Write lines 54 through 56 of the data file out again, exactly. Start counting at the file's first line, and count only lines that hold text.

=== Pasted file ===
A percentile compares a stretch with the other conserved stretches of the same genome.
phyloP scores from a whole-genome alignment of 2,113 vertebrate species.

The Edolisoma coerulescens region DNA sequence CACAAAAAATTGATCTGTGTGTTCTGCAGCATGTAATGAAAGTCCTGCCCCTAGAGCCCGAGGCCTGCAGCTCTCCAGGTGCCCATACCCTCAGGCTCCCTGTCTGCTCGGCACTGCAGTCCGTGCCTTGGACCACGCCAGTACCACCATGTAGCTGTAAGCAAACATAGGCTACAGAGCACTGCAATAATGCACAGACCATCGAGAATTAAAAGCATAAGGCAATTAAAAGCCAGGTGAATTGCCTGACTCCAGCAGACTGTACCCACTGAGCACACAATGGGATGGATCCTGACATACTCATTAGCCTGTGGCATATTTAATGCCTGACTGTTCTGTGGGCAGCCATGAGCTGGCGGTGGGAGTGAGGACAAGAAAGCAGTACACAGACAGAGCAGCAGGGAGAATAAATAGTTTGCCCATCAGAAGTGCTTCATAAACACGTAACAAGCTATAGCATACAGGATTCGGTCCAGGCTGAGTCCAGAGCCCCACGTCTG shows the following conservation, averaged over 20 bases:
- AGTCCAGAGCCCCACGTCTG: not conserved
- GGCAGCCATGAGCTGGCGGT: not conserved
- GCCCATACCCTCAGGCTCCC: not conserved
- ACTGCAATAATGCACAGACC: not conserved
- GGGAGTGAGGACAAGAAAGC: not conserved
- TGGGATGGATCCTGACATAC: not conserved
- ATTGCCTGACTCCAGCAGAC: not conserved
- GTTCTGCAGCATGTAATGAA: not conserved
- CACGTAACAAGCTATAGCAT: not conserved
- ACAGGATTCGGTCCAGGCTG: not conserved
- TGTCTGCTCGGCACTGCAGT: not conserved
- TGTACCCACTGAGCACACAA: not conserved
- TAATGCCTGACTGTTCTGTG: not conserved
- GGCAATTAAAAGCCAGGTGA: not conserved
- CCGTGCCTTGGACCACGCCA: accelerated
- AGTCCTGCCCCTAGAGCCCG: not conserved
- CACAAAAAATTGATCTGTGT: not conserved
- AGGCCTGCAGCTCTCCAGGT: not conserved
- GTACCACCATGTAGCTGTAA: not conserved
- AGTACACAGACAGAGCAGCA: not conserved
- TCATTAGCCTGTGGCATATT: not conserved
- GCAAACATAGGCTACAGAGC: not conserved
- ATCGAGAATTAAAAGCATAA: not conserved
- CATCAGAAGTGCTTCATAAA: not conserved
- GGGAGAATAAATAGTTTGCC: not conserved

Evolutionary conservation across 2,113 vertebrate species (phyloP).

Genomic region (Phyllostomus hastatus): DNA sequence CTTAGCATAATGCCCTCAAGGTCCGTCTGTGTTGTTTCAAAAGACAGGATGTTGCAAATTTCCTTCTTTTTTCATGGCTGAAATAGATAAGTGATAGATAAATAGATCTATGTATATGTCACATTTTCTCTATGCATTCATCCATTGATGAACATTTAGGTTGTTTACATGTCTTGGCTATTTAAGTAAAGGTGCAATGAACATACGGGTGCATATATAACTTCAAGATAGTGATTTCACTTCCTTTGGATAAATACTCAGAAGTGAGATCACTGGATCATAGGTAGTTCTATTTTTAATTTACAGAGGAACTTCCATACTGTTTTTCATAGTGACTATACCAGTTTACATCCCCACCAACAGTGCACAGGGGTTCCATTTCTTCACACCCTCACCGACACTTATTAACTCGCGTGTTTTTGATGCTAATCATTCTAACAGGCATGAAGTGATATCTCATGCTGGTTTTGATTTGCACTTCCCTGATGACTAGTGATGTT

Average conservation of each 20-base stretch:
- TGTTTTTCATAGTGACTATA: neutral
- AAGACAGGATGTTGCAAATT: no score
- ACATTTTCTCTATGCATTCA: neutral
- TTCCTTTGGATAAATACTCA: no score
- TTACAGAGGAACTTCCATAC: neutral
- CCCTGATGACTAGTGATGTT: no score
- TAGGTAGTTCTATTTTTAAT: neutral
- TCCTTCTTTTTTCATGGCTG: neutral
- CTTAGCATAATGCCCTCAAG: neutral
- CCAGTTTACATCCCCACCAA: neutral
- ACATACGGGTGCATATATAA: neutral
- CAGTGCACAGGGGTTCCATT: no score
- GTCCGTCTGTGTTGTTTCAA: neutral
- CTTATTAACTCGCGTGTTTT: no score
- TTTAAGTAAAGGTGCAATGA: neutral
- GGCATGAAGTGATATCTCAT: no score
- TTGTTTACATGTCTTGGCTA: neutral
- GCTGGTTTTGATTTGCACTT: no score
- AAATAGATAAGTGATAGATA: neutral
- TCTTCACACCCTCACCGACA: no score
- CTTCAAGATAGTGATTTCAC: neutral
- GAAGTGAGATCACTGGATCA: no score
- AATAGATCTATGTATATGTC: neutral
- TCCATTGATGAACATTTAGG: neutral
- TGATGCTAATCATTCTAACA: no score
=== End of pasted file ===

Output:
- AATAGATCTATGTATATGTC: neutral
- TCCATTGATGAACATTTAGG: neutral
- TGATGCTAATCATTCTAACA: no score